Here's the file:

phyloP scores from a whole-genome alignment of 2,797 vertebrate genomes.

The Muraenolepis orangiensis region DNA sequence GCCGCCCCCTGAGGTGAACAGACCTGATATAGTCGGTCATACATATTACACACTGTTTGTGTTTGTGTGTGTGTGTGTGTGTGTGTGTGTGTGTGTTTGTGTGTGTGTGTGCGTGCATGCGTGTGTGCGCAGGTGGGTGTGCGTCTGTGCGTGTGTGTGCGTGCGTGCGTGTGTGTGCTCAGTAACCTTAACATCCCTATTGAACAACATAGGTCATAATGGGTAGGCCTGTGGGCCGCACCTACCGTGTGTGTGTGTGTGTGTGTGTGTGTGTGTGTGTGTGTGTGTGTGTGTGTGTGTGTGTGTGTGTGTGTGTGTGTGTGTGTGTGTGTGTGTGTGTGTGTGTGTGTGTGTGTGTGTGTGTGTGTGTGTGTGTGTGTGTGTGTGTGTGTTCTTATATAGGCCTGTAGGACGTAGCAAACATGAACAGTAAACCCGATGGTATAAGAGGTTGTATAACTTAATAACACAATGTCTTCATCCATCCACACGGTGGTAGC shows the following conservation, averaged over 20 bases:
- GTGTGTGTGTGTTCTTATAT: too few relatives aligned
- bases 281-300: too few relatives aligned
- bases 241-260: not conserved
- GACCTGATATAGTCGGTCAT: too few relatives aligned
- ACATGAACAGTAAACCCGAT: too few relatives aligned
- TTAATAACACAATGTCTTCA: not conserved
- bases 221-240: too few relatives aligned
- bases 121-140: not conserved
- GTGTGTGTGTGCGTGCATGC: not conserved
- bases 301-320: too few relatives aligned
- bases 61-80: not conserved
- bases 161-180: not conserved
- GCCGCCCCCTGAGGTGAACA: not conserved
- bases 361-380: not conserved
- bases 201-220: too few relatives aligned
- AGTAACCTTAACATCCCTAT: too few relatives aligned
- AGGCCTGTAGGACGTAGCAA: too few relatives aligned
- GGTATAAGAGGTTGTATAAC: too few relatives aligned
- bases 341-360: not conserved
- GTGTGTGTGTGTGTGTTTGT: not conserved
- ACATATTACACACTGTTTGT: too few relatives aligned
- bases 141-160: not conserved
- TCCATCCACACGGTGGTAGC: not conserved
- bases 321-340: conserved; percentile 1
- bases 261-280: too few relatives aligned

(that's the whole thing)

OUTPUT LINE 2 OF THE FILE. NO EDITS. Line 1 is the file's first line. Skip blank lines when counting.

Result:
The Muraenolepis orangiensis region DNA sequence GCCGCCCCCTGAGGTGAACAGACCTGATATAGTCGGTCATACATATTACACACTGTTTGTGTTTGTGTGTGTGTGTGTGTGTGTGTGTGTGTGTGTTTGTGTGTGTGTGTGCGTGCATGCGTGTGTGCGCAGGTGGGTGTGCGTCTGTGCGTGTGTGTGCGTGCGTGCGTGTGTGTGCTCAGTAACCTTAACATCCCTATTGAACAACATAGGTCATAATGGGTAGGCCTGTGGGCCGCACCTACCGTGTGTGTGTGTGTGTGTGTGTGTGTGTGTGTGTGTGTGTGTGTGTGTGTGTGTGTGTGTGTGTGTGTGTGTGTGTGTGTGTGTGTGTGTGTGTGTGTGTGTGTGTGTGTGTGTGTGTGTGTGTGTGTGTGTGTGTGTGTGTGTGTTCTTATATAGGCCTGTAGGACGTAGCAAACATGAACAGTAAACCCGATGGTATAAGAGGTTGTATAACTTAATAACACAATGTCTTCATCCATCCACACGGTGGTAGC shows the following conservation, averaged over 20 bases: